From basic science laboratory to Peruvian TB clinic: Scarlet Shell, UCSD doctoral candidate in Biomedical Sciences and graduate of the Med Into Grad program.
When Scarlet Shell leaves UCSD this year, she’ll have a new doctorate in biomedical sciences and an unforgettable grounding in the real world of infectious disease.
Deeply interested in tuberculosis diagnosis and treatment, she’s headed for postdoctoral research in a TB laboratory at Harvard.
And, thanks to the Med Into Grad program, she knows exactly what it’s like to diagnose and treat TB with scant resources, time-consuming tests, and trial-and-error antibiotic therapy.
Last year, UCSD’s Med Into Grad program took her to clinics and laboratories in Peru, where TB is a major health problem.
She accompanied healthcare workers to remote clinics, assisted Peruvian laboratory researchers, and met patients face to face.
“It makes it all real,” she says, “in a way that never quite happens from reading about it or hearing about it.”
Med Into Grad is a science education program that gives basic scientists a clinical experience during their doctoral training. The goal is to help medical researchers focus directly on improving patient care in their future work.
Each student is placed for three to six months in a clinical setting that matches his or her research interests.
“My Med Into Grad experience has provided a big picture view of the problem of TB and all its different facets,” Scarlet says.
“I think it’s important for setting research priorities: what questions can we ask to get the information we need to tackle this problem?”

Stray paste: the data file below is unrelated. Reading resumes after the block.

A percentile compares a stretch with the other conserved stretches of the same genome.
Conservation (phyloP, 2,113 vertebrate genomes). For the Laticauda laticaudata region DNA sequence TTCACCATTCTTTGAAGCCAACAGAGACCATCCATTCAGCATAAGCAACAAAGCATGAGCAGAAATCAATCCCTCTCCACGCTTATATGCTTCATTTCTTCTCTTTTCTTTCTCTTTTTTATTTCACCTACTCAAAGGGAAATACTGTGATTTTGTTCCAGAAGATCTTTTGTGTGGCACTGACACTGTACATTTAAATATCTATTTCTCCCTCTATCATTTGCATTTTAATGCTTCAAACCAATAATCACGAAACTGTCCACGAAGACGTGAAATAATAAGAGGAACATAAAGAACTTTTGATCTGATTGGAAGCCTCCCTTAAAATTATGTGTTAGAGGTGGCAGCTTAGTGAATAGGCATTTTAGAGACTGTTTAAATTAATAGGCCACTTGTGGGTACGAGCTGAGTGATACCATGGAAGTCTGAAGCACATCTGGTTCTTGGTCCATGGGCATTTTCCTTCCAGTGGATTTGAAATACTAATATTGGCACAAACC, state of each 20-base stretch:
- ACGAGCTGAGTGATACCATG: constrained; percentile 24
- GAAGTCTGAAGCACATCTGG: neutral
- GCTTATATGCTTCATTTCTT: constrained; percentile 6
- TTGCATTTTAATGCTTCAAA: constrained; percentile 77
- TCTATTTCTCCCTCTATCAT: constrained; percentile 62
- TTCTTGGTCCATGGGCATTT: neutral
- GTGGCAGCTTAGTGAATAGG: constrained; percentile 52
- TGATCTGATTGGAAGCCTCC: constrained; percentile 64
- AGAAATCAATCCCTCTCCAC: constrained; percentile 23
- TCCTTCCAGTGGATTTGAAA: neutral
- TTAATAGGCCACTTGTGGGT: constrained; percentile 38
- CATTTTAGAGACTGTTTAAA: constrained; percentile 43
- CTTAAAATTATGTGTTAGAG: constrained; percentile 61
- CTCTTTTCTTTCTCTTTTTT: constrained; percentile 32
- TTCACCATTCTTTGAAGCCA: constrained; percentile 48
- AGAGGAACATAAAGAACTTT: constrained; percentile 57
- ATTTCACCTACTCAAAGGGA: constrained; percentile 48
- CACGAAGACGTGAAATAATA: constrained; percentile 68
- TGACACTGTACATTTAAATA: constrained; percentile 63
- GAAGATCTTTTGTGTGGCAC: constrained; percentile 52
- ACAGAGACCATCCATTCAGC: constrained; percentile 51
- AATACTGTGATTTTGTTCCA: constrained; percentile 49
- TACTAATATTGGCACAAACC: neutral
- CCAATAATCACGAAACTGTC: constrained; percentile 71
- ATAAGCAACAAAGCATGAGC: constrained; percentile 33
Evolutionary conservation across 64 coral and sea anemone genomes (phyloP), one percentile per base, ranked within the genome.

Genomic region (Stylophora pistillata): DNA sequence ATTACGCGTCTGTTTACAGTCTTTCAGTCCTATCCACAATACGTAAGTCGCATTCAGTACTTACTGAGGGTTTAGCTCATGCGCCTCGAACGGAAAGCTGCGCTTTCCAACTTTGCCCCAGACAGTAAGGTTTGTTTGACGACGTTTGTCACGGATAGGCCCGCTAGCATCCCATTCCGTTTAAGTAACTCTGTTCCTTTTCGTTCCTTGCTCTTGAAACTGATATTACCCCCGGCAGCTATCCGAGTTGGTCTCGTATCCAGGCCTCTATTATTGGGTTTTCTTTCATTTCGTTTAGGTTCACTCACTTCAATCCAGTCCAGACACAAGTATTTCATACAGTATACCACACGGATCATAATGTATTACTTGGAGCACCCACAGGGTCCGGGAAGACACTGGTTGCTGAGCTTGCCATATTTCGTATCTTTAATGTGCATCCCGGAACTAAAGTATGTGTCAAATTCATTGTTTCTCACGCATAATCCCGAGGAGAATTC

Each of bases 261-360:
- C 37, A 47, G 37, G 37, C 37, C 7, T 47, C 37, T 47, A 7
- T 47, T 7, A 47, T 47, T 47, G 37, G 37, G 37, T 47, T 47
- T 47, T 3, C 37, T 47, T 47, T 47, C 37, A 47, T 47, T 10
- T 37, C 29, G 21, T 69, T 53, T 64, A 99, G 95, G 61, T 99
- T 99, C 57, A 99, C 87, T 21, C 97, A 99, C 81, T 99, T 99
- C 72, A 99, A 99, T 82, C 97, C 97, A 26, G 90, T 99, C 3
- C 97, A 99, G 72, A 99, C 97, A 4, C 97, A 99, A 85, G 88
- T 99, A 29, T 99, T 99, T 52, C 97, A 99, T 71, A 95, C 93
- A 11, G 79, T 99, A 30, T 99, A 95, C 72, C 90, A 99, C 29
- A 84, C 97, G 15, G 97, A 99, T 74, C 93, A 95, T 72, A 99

She says the experience confirmed her decision to change her research focus and intensified her desire to find better ways to detect and treat TB.
“I was in the right place
at the right time –
or Med Into Grad was.”
Scarlet did most of her graduate studies in Dr. Richard Kolodner’s cancer research laboratory investigating DNA mismatch repair.
As time went on, Scarlet became increasingly interested in infectious disease, particularly tuberculosis and malaria.
She read extensively about TB and decided she wanted to change her research focus, but didn’t know how the transition was going to happen.
Then she heard about Med Into Grad. “I was in the right place in the right time,” she says. “Or the Med Into Grad program was.”
Dr. Vinetz is an expert in tropical infectious diseases including malaria and leptospirosis. In addition to his UCSD laboratory, he collaborates with Peruvian and other U.S. investigators in a lab in Iquitos, a rural city in the Peruvian Amazon rain forest.
Scarlet spent several weeks in Dr. Vinetz’s malaria laboratory in Iquitos.
She visited the local hospital with nurses and other health workers. There, she had her first up-close encounters with infectious disease patients.
“I got to see what kinds of diseases people came in for, how they were diagnosed, and how they were treated,” she said.
She went on to Lima, the capital city, where she worked in laboratories operated by collaborators of Dr. Vinetz under the auspices of the Universidad Peruana Cayetano Heredia.